The most absurd promises of politicians in the election campaign

The most absurd promises of politicians in the election campaign

The electoral campaign period usually sees the exponents of parties and coalitions compete to win center stage. Over the years we have grown accustomed to the most absurd election promises from various quarters. Usually we appeal to the aspects closest to the life of the voters, such as taxes or pensions or promise amazing public works - which are not carried out on time. The 2022 electoral campaign is no different: Silvio Berlusconi promises to plant a million trees a year, Luigi Di Maio says he wants to zero VAT on bread and pasta, Giorgia Meloni charges on presidentialism.

As we immerse ourselves in a busy summer, we have collected some of the promises (never realized or only partially realized) of the Italian political leaders during the last electoral rounds. Some are megalomaniacs, others simply impossible to carry out, still others are based on false information and some are now so inflated that we hardly notice that they are in the programs anymore. How many do you remember?

The referendum on the exit from the euro The Five Star Movement of the origins has never hidden its hostility towards the single currency and the European Union. In view of the 2014 European elections, Grillo and his associates presented the proposal for a referendum on Italy’s stay in the European Union and in the eurozone. In 2017, Di Maio reiterated on television that "If it were to reach the referendum, which however I consider a 'last resort', it is clear that I would vote for the exit, because it would mean that Europe has not listened to us". Di Maio then backtracked several times on his position. According to the Italian Constitution, it is not possible to subject international treaties to a repeal referendum (according to Article 75 of the Constitution). Instead, it would have been possible to hold a consultative referendum on the matter (as happened in 1989, with the creation of an ad hoc constitutional law), but the organization of this consultation would have posed a series of very complex legal problems, relating to the contrast between constitutional law and community law.

The abolition of the car tax Silvio Berlusconi is not new either to hoaxes or to absurdity shots. In 2017, he promised to "abolish the tax on the first car", should he rise to the government. More recently Luigi Di Maio echoed him. Not much has changed since then. We all still pay the stamp, and Berlusconi is still a candidate in the political elections, as is Di Maio.

The abolition of the Rai license fee Another great classic: the abolition of the Rai license fee. Renzi defined it as a “bad tax” in 2018. In 2019, Gianluigi Paragone, then senator of the M5S (today he runs with his party, Italexit) presented a bill for its abolition. Today the RAI license fee is paid directly into the electricity bill, but it will be separated from 2023.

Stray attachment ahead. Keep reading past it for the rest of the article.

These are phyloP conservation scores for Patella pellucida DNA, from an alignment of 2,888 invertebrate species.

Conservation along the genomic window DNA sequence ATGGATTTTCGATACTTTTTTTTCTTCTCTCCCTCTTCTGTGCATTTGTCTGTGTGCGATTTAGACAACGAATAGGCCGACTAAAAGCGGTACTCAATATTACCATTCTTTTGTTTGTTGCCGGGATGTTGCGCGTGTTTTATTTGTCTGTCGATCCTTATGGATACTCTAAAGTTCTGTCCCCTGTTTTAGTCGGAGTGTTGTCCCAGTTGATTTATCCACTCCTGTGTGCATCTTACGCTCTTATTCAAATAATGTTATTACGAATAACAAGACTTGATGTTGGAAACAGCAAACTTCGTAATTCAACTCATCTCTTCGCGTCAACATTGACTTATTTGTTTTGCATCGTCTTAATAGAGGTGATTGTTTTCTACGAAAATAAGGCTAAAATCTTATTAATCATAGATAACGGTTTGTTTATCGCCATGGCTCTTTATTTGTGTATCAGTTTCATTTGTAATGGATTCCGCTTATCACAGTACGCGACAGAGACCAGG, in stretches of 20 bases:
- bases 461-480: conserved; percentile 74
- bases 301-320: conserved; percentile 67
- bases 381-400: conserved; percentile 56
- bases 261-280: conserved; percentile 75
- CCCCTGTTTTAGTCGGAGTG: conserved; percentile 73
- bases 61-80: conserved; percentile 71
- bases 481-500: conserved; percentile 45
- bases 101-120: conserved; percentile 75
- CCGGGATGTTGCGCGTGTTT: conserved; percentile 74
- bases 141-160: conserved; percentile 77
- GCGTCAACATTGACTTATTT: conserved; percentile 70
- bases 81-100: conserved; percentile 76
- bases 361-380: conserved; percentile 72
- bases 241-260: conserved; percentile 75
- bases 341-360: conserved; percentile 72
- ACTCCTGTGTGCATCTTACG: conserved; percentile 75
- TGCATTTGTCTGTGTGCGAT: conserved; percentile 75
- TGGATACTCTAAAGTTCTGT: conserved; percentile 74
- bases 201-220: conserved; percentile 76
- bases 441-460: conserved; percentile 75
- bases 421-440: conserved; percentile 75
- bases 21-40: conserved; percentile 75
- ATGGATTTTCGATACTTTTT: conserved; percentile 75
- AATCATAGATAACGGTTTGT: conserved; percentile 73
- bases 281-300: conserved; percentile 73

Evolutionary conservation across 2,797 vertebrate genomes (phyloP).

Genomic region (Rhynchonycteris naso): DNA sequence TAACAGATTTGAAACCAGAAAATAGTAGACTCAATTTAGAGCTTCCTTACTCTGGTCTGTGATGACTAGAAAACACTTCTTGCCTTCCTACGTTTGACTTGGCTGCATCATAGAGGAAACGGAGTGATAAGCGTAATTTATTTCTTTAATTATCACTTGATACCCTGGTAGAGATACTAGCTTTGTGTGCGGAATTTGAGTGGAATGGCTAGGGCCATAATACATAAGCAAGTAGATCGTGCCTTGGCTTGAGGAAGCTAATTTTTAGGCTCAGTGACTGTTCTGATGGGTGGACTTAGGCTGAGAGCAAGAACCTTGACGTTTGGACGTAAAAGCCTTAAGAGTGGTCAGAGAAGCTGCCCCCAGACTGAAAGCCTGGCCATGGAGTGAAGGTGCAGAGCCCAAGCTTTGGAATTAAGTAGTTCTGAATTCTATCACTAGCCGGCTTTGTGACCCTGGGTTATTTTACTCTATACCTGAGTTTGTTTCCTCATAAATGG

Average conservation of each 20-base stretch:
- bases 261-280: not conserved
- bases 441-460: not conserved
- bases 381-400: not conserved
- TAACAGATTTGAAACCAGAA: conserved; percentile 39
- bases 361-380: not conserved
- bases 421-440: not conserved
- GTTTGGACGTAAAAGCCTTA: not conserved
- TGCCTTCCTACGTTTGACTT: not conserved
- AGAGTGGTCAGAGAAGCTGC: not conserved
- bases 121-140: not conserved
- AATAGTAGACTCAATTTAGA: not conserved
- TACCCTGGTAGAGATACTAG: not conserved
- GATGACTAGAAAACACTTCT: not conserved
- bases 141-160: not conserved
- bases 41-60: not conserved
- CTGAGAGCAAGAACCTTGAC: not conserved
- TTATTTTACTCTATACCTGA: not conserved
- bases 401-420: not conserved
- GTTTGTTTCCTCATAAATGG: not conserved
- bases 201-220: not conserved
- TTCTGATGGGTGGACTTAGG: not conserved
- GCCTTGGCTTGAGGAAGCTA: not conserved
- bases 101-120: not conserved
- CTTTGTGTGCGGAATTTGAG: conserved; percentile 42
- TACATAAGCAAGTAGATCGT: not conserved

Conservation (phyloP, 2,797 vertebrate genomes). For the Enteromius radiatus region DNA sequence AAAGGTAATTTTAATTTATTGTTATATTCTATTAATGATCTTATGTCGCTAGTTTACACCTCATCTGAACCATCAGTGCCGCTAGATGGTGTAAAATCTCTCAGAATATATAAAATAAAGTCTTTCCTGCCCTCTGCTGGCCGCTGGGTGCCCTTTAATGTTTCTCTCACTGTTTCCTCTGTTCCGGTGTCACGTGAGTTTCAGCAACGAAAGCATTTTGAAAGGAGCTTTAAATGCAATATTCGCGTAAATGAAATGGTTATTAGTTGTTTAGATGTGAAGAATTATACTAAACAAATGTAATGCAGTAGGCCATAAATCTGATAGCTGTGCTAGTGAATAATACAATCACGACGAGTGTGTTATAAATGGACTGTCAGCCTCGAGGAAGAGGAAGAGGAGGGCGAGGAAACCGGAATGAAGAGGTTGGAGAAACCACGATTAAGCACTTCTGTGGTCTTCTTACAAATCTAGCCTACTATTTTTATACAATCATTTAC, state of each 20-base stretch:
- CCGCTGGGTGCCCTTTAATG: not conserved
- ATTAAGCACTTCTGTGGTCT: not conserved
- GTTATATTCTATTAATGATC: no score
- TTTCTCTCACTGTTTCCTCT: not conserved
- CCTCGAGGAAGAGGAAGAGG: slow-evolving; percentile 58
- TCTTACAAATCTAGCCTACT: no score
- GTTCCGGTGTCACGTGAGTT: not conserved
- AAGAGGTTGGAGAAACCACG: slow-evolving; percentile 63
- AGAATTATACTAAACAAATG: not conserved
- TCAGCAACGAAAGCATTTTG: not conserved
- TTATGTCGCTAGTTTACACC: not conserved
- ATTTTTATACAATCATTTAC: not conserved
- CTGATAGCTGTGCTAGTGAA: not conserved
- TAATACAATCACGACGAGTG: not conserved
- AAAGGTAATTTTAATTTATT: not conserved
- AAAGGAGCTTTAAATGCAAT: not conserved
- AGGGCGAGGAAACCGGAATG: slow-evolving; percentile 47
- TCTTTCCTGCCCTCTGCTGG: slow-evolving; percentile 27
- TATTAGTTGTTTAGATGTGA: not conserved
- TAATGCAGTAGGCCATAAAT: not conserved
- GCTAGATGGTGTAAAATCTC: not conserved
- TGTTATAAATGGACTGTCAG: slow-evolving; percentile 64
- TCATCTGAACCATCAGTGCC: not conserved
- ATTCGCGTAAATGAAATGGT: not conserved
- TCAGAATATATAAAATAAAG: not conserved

The abolition of excise duties on petrol and the war in Ethiopia This promise is rather transversal to political forces: from Matteo Renzi to Matteo Salvini, the cut or abolition of excise duties on fuels has been a very popular workhorse. In 2014, at Porta a Porta Renzi he said that within the year he would go to "clean up, curtail, eliminate all these ridiculous rumors", referring precisely to the various sub-items of fuel taxes. The same commitment appeared in the "government contract" of the first Conte government, with reference to the "anachronistic components" of excise duties on petrol. This expression refers to the common conception according to which, with excise duties on petrol, we would still be paying for catastrophic events or war initiatives of the past, such as the 1936 Ethiopian war. of the last elections, it is a hoax. At the moment, excise duties on gasoline have been cut by the Draghi government to contain the costs of the current war.

No more poverty Let's close the cycle of abolitions with the flagship: Luigi di Maio who, with the budget law of 2018, said, verbatim, that he would "abolish poverty". This is not a real election promise, since Di Maio was already in government when he said these words, but he certainly deserves a place of honor. Where to start debunking this claim? Perhaps the latest ISTAT data is enough: in 2021 there were almost two million families (and more than five million individuals) in Italy who lived below the absolute poverty line. Sure, citizenship income may have had some positive effects, but it still has many limitations. And certainly, especially after the pandemic and the recession, poverty is far from being abolished.

Minimum pensions at a thousand euros Another of Silvio Berlusconi's great workhorses is the increase in pensions. He promised it in 2001 (at the time the promised figure was one million lire), then blaming the euro for the failure to implement his plan - which only affected a limited number of people. For the last time he stated it in 2019. "One of the things we will do with the next government is to increase the minimum pensions to 1000 euros, for thirteen months".

The bridge over the Strait Also this year, as with every election, the timeless promise of the bridge over the Strait of Messina returns. Salvini dusted it off in an interview with Radio24. “The bridge over the Strait of Messina? I want it." Giuseppe Conte said he would evaluate it as a destination for the Recovery Fund funds, Matteo Renzi will dust it off on the occasion of the referendum campaign, in 2001 he was in both Rutelli and Berlusconi's electoral programs. But his story goes much further back. The first feasibility studies date back to the early years of the unification of Italy and even in Roman times projects were drawn up (and perhaps implemented) in this sense.

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